Wonders of the Living World

Curiosity, awe, and the meaning of life


Guest Post: Not a Clock Maker – Randomness and order in science and faith

15th March 2018 | Artistic Molecules
just-like-clockwork-1192669-1599x1254 Dominic Morel freeimages
© Dominic Morel, freeimages.com

When we think of God’s creative activity, Christians are sometimes reluctant to think that randomness and disorder may form part of his toolkit.  Motivated by an honourable desire to only associate him with the very best and most perfect means, we limit his creative activity to Victorian clockwork. But I disagree. In my laboratory in Cambridge we create tiny magnets.  We aim to study the physics of magnets which are only a few atoms in size and to find new ways of incorporating them into technology.  One of my current research projects seeks to place the magnets into human brain tumours to act as a new form of chemotherapy with fewer harmful side-effects.

Modern experimental techniques, known as nanoscience or nanotechnology, allow us to design new materials and structures with atomic precision, construct them atom-by-atom and then analyse the result with unprecedented resolution.  In many ways, this endeavour, which finds applications in everything from microchips to healthcare, is the ultimate form of engineering.

One might therefore expect that high levels of order, predictability and control of tolerances are the keys for success in nanoscience, just as they are in human-scale engineering.  One of the surprises that researchers find is that while order, predictability and control are important, equally important is the controlled use of randomness and disorder.  Without randomness and disorder, the perfection which we seek on the nanoscale cannot be achieved.   Far from being a failure of perfection, randomness and disorder are actually a powerful tool for adding robustness into a nanoscale design.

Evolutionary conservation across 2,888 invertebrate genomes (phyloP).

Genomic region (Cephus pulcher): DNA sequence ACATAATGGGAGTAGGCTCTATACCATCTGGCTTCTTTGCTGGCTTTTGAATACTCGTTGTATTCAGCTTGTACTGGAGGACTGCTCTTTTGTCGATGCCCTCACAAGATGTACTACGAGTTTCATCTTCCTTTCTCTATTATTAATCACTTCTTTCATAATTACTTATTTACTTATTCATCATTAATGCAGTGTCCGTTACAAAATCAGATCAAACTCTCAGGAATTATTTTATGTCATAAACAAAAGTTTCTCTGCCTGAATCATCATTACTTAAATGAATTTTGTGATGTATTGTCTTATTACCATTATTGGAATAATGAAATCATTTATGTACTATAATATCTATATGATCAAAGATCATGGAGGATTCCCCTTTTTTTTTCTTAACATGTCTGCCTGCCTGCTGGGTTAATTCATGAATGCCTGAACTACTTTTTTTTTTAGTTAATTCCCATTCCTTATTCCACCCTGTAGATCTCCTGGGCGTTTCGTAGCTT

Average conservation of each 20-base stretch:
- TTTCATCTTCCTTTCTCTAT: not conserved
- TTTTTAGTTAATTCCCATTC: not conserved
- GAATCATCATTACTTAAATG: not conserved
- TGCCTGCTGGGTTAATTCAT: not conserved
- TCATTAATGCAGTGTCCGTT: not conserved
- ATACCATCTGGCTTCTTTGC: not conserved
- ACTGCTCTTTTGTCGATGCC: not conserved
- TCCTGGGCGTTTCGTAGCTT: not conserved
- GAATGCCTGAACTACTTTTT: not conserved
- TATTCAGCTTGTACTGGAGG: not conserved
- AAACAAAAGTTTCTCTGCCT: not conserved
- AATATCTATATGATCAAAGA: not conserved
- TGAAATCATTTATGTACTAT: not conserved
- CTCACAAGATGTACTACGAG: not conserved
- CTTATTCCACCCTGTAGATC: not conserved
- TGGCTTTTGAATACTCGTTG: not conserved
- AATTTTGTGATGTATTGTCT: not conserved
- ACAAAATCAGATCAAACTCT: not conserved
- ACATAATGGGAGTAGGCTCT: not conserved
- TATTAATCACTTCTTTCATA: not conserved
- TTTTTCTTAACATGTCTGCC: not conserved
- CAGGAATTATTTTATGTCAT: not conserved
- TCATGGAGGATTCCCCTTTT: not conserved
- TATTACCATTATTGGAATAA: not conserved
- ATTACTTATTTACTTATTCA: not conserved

To obtain the properties we need in our magnets, they must be extremely flat – more than a couple of atoms of irregularity on the surface of the magnet will prevent it from functioning correctly.  This level of flatness is far beyond what even the best mechanical engineer could achieve in the metal-shop and so we must look to other ways of controlling flatness.  The technique we use involves the element tantalum.  A remarkable property of tantalum is that if one makes a layer of it which is less than a few nanometres (billionths of a metre) thick, the regular order which most atomic lattices adopt vanishes and the atoms arrange themselves randomly.  In doing so, all of the ‘sharp edges’ associated with a conventional atomic lattice disappear and the layer becomes the ideal template on which to build other materials where flatness must be guaranteed.

This is the atomic scale equivalent of the way motorways are built: first a layer of aggregate which is strong but rough, followed by a layer of tarmac to smooth off the rough edges of the aggregate.  The analogy is even more accurate than one might have imagined; the reason tarmac is so smooth is that its molecules are arranged randomly.

The idea that we can harness irregularity and randomness in order to create something which is better suited to our needs is actually found throughout all of the natural and physical world.  Perhaps the most striking example is temperature itself.  Atoms and molecules perpetually vibrate, but not in the regular way that a guitar string does, but rather in a random and unpredictable way.